The Court of Appeal held that where the subject matter of a repudiated sale was a unique article like a second-hand car, for which there was no available market within the meaning of s 50(3) of the (1893) SGA, the seller could recover as damages only the particular loss sustained on the transaction and nothing more. In this case, as the seller had resold the very car at a higher price, they had not suffered any loss and therefore were not entitled to recover any damages.

The company operated a charge card scheme with garages whereby the garages accepted its credit cards and charged the company the price of petrol and other products supplied to its cardholders. In return, the company undertook to pay the garages the price of the goods less its commission. The company issued cards to account holders, who authorised the company to pay for fuel and debit them accordingly. The company went into voluntary liquidation owing sums to the garages and being owed debts from cardholders. Transactions involving credit or charge cards involved pre-existing schemes of separate bilateral contracts between the company and the suppliers and the company and the cardholders whereby the suppliers agreed to accept cards in payment for goods and the cardholders were entitled to use the cards to commit the company to honour its obligation to pay the suppliers. In turn, the cardholders were liable to pay the company the price charged by the suppliers.

The Court of Appeal held that since it could not have been intended that the cardholder was liable to pay twice (to the company and the garage), payment by card was an absolute discharge of the cardholder’s liability to the garage. Browne-Wilkinson LJ explained that ‘the cardholder is liable to pay the company whether or not the company has paid the garage … . Payment by credit card is normally to be taken as an absolute, not a conditional, discharge of the buyer’s liability.’ Subject to the terms of the contract, the buyer ordinarily discharges their obligation to the seller fully on paying by credit or charge card, and if the credit company cannot pay the seller, the seller has no redress against the buyer. The cardholders discharged their obligations absolutely to the garages when they obtained fuel using their cards.

The buyer contracted to purchase a new Standard Vanguard car from the seller but wrongfully failed to take delivery when it was available. The price of the car was fixed by the manufacturers. The seller mitigated their loss by persuading their supplier to take the car back without penalty. The seller then brought a claim against the buyer for their loss of profit amounting to £61. The buyer argued that as there was no difference between the market price of the car and the selling price, the seller was only entitled to nominal damages. Their case was that s 50(3) SGA applied because there was an available market for that particular car and that the price for the car had been fixed by the manufacturer. The seller had mitigated their loss and therefore had suffered no loss. The court rejected this argument.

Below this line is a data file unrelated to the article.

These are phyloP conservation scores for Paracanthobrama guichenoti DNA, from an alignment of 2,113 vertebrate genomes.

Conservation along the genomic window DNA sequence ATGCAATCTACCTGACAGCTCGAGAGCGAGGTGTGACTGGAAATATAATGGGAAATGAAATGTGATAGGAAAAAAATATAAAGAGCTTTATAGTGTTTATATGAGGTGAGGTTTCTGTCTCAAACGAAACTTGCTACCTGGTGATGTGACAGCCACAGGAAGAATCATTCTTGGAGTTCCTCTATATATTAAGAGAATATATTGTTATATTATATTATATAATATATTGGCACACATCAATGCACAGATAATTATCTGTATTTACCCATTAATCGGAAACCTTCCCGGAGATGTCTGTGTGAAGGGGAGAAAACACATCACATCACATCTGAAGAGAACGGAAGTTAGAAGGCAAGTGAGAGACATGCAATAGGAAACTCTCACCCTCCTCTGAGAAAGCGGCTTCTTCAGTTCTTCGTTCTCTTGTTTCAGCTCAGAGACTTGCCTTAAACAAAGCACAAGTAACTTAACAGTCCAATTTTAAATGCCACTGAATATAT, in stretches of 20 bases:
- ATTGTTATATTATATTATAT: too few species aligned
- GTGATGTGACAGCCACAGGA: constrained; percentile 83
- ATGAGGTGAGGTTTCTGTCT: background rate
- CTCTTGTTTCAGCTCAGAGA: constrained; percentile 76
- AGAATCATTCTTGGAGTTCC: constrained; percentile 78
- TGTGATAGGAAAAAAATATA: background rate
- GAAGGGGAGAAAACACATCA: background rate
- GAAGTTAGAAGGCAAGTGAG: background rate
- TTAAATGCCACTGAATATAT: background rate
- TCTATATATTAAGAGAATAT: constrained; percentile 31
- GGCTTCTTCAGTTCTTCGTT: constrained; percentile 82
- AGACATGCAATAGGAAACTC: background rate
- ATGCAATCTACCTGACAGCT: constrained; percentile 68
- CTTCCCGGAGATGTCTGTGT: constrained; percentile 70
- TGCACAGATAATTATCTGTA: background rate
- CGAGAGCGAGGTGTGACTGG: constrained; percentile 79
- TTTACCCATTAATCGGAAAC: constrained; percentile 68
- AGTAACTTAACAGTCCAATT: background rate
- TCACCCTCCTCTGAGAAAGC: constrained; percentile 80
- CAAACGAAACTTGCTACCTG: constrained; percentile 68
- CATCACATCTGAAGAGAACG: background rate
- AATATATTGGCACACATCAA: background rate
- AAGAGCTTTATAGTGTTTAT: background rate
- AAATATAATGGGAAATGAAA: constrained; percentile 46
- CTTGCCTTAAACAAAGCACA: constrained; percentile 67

Upjohn J held that an ‘available market’ in s 50(3) is not limited to a market such as the Cotton Exchange or Baltic or Stock Exchange but merely means that the situation in the trade in the particular area is such that the goods can freely be sold if a purchaser defaults. If there is not a demand which can readily absorb all the goods available for sale, so that if a purchaser defaults the sale is lost, there will not be an ‘available market’ within the meaning of the subsection. In such a case, the seller’s loss is the loss of their bargain, and they will be entitled by way of damages to the profit which they would have made but for the buyer’s wrongful failure to take delivery. The judge stated that even if there had been an available market, s 50(3) provided only a prima facie rule and, if it was unjust to apply it, it was not to be applied. As a result, the measure of damages was the seller’s loss of profit amounting to £61.

The seller contracted with the buyer for the construction of a steamer, the price for which was to be paid by the buyer by five instalments, which were respectively to become due at different stages of the construction of the vessel. The contract provided for the hull and materials of the vessel to become the absolute property of the buyer upon payment of the first instalment, subject only to the seller’s lien for any unpaid sums. When the first payment instalment remained unpaid, the seller sued the buyer.

The Court of Appeal held that this case fell within the meaning of s 49(2) of the (1893) SGA and that all the seller had to show in order to entitle them to payment of the instalment claimed was that they had fulfilled the conditions upon which this instalment was, by the contract, payable.